In his final film, F.W. Murnau presents the tale of two young lovers on the idyllic island of Bora Bora in the South Pacific. Their life is shattered when the old warrior declares the girl ... See full summary »
Lem goes to Chicago to sell the wheat his family has grown on their farm in Minnesota. There he meets the waitress Kate. They fall in love and get married before going back to the farm. ... See full summary »
The likeable and carefree Grand Duke of Abacco is in dire straits. There is no money left to service the State's debt; the main creditor is looking forward to expropriating the entire Duchy... See full summary »
In the castle Vogeloed, a few aristocrats are awaiting baroness Safferstätt. But first count Oetsch invites himself.. Everyone thinks he murdered his brother, baroness Safferstat's first ... See full summary »
The experienced doorman at the Atlantic Hotel is quite proud of his position, his responsibilities, and his uniform. One busy, rainy night, he has to take a short rest after lugging a heavy suitcase in from the rain. Unfortunately, his manager comes by during the short time when he is not performing his duties. The next day, when the doorman arrives for work, he learns that he has been replaced as doorman, and has been re-assigned to the less strenuous but purely menial position of washroom attendant. Stunned and humiliated, the old man struggles to carry on with his life. Written by
The first "dolly" (a device that allows a camera to move during a shot) was created for this film. According to Edgar G. Ulmer, who worked on the film, the idea to make the first dolly came from the desire to focus on Emil Jannings' face during the first shot of the movie, as he moved through the hotel. They obviously didn't know how to make a dolly technically, so they created the first one out of a baby's carriage. They then pulled the carriage on a sort of railway that was built on the studio. See more »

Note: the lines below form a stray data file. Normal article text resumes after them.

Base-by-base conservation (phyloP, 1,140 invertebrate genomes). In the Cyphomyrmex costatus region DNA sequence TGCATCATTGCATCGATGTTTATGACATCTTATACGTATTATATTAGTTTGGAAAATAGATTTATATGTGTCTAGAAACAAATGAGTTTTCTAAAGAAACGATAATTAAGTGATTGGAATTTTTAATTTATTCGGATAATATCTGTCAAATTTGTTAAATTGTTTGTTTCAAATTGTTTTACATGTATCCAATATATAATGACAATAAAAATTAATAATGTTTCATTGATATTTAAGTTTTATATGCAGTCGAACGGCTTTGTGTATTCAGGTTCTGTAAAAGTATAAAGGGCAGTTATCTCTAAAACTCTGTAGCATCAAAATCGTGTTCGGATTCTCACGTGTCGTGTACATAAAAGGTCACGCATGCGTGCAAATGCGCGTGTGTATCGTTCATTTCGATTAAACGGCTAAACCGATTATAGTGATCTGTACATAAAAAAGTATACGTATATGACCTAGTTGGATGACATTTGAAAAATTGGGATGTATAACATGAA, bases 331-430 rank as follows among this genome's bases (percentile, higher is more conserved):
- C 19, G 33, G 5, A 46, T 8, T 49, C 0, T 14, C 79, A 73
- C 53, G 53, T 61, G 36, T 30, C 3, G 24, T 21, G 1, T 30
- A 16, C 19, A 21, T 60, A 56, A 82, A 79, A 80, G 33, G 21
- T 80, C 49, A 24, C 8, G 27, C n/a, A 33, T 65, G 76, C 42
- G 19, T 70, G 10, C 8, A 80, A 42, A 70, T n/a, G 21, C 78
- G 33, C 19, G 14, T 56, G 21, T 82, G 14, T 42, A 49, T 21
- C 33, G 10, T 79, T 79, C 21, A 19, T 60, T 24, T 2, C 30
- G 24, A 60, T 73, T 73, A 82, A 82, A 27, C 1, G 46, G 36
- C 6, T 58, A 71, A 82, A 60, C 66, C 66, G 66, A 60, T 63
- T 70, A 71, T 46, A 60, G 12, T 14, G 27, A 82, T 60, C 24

When the porter loads the trunk on his back in the rain, the rain isn't falling on it. Once he takes a couple of steps, it is. See more »
Der Letzte Mann is nothing short of the epitome of viewing pleasure. Beautifully shot, the urban landscape in which a noble doorman earns his keep (and humanity) is throughout dream-like, infused with a decidedly ethereal quality. Added to a magical visual backdrop is a haunting musical score, highlighted by sweeping cello chords which cut straight to the heart. With regard to prominent themes, the picture speaks volumes about the fragility of human existence and, specifically, human dignity. The shallow and arbitrary nature of a society bent predominantly on the acquisition and elevation of pecuniary wealth, as well as the perseverance of the individual through it all, is illustrated masterfully through both the zenith and nadir of the doorman's existence, as documented in this truly excellent work of the interwar period.
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